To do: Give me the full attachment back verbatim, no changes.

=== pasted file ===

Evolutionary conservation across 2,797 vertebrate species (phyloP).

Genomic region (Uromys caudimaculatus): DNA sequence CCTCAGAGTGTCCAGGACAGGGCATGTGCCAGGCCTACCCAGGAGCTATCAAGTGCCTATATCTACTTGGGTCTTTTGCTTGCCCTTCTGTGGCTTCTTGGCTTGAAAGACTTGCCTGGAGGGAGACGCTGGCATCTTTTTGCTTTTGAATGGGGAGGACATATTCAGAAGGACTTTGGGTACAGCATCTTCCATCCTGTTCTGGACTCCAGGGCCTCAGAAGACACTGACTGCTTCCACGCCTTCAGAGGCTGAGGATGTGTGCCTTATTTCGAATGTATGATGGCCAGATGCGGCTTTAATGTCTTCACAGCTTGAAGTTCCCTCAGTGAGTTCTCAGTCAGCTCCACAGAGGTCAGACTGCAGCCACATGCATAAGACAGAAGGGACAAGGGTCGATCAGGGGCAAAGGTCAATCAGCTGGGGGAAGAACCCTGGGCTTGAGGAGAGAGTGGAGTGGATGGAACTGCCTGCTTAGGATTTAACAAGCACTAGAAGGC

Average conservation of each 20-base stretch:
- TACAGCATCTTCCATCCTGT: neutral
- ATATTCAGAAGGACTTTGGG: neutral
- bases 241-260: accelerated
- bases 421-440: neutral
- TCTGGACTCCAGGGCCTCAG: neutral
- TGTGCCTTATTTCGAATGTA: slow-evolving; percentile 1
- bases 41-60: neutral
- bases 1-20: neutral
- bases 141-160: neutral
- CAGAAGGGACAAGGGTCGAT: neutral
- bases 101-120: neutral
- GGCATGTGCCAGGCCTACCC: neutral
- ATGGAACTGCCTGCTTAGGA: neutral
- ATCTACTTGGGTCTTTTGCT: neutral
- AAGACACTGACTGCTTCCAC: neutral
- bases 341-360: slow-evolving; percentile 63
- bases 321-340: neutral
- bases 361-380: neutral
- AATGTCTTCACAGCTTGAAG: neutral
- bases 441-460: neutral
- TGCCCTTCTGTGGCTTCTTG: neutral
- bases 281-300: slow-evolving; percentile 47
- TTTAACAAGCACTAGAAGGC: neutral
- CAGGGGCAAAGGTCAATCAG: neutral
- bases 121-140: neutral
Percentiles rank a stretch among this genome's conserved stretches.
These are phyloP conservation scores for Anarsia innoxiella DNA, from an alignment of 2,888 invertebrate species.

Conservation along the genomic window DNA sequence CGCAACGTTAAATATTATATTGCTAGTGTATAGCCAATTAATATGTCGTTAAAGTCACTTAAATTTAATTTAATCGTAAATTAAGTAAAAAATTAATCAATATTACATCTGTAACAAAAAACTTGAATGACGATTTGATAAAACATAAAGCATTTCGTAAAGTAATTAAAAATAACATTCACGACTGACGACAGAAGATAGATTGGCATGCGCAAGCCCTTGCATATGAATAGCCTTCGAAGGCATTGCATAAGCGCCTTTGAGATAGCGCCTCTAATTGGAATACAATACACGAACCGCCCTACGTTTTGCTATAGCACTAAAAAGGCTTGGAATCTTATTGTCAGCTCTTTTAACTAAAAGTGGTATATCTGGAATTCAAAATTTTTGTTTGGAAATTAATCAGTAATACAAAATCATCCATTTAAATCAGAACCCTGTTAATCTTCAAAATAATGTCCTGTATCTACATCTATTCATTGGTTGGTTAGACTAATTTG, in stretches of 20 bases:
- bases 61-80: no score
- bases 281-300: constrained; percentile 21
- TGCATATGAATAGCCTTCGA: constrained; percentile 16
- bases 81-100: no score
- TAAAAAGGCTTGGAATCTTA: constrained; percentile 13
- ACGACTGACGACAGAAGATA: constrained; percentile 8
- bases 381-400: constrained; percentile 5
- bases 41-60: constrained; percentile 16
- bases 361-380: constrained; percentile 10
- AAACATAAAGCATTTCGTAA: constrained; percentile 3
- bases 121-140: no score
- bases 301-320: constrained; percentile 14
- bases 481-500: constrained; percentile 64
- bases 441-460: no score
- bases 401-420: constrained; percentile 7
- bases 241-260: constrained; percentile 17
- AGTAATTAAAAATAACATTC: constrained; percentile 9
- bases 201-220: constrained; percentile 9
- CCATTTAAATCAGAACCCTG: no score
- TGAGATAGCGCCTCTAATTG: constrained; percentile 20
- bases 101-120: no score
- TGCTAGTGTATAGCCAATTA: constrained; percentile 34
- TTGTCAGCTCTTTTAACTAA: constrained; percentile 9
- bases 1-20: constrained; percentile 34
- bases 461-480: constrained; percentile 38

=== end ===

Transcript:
Evolutionary conservation across 2,797 vertebrate species (phyloP).

Genomic region (Uromys caudimaculatus): DNA sequence CCTCAGAGTGTCCAGGACAGGGCATGTGCCAGGCCTACCCAGGAGCTATCAAGTGCCTATATCTACTTGGGTCTTTTGCTTGCCCTTCTGTGGCTTCTTGGCTTGAAAGACTTGCCTGGAGGGAGACGCTGGCATCTTTTTGCTTTTGAATGGGGAGGACATATTCAGAAGGACTTTGGGTACAGCATCTTCCATCCTGTTCTGGACTCCAGGGCCTCAGAAGACACTGACTGCTTCCACGCCTTCAGAGGCTGAGGATGTGTGCCTTATTTCGAATGTATGATGGCCAGATGCGGCTTTAATGTCTTCACAGCTTGAAGTTCCCTCAGTGAGTTCTCAGTCAGCTCCACAGAGGTCAGACTGCAGCCACATGCATAAGACAGAAGGGACAAGGGTCGATCAGGGGCAAAGGTCAATCAGCTGGGGGAAGAACCCTGGGCTTGAGGAGAGAGTGGAGTGGATGGAACTGCCTGCTTAGGATTTAACAAGCACTAGAAGGC

Average conservation of each 20-base stretch:
- TACAGCATCTTCCATCCTGT: neutral
- ATATTCAGAAGGACTTTGGG: neutral
- bases 241-260: accelerated
- bases 421-440: neutral
- TCTGGACTCCAGGGCCTCAG: neutral
- TGTGCCTTATTTCGAATGTA: slow-evolving; percentile 1
- bases 41-60: neutral
- bases 1-20: neutral
- bases 141-160: neutral
- CAGAAGGGACAAGGGTCGAT: neutral
- bases 101-120: neutral
- GGCATGTGCCAGGCCTACCC: neutral
- ATGGAACTGCCTGCTTAGGA: neutral
- ATCTACTTGGGTCTTTTGCT: neutral
- AAGACACTGACTGCTTCCAC: neutral
- bases 341-360: slow-evolving; percentile 63
- bases 321-340: neutral
- bases 361-380: neutral
- AATGTCTTCACAGCTTGAAG: neutral
- bases 441-460: neutral
- TGCCCTTCTGTGGCTTCTTG: neutral
- bases 281-300: slow-evolving; percentile 47
- TTTAACAAGCACTAGAAGGC: neutral
- CAGGGGCAAAGGTCAATCAG: neutral
- bases 121-140: neutral
Percentiles rank a stretch among this genome's conserved stretches.
These are phyloP conservation scores for Anarsia innoxiella DNA, from an alignment of 2,888 invertebrate species.

Conservation along the genomic window DNA sequence CGCAACGTTAAATATTATATTGCTAGTGTATAGCCAATTAATATGTCGTTAAAGTCACTTAAATTTAATTTAATCGTAAATTAAGTAAAAAATTAATCAATATTACATCTGTAACAAAAAACTTGAATGACGATTTGATAAAACATAAAGCATTTCGTAAAGTAATTAAAAATAACATTCACGACTGACGACAGAAGATAGATTGGCATGCGCAAGCCCTTGCATATGAATAGCCTTCGAAGGCATTGCATAAGCGCCTTTGAGATAGCGCCTCTAATTGGAATACAATACACGAACCGCCCTACGTTTTGCTATAGCACTAAAAAGGCTTGGAATCTTATTGTCAGCTCTTTTAACTAAAAGTGGTATATCTGGAATTCAAAATTTTTGTTTGGAAATTAATCAGTAATACAAAATCATCCATTTAAATCAGAACCCTGTTAATCTTCAAAATAATGTCCTGTATCTACATCTATTCATTGGTTGGTTAGACTAATTTG, in stretches of 20 bases:
- bases 61-80: no score
- bases 281-300: constrained; percentile 21
- TGCATATGAATAGCCTTCGA: constrained; percentile 16
- bases 81-100: no score
- TAAAAAGGCTTGGAATCTTA: constrained; percentile 13
- ACGACTGACGACAGAAGATA: constrained; percentile 8
- bases 381-400: constrained; percentile 5
- bases 41-60: constrained; percentile 16
- bases 361-380: constrained; percentile 10
- AAACATAAAGCATTTCGTAA: constrained; percentile 3
- bases 121-140: no score
- bases 301-320: constrained; percentile 14
- bases 481-500: constrained; percentile 64
- bases 441-460: no score
- bases 401-420: constrained; percentile 7
- bases 241-260: constrained; percentile 17
- AGTAATTAAAAATAACATTC: constrained; percentile 9
- bases 201-220: constrained; percentile 9
- CCATTTAAATCAGAACCCTG: no score
- TGAGATAGCGCCTCTAATTG: constrained; percentile 20
- bases 101-120: no score
- TGCTAGTGTATAGCCAATTA: constrained; percentile 34
- TTGTCAGCTCTTTTAACTAA: constrained; percentile 9
- bases 1-20: constrained; percentile 34
- bases 461-480: constrained; percentile 38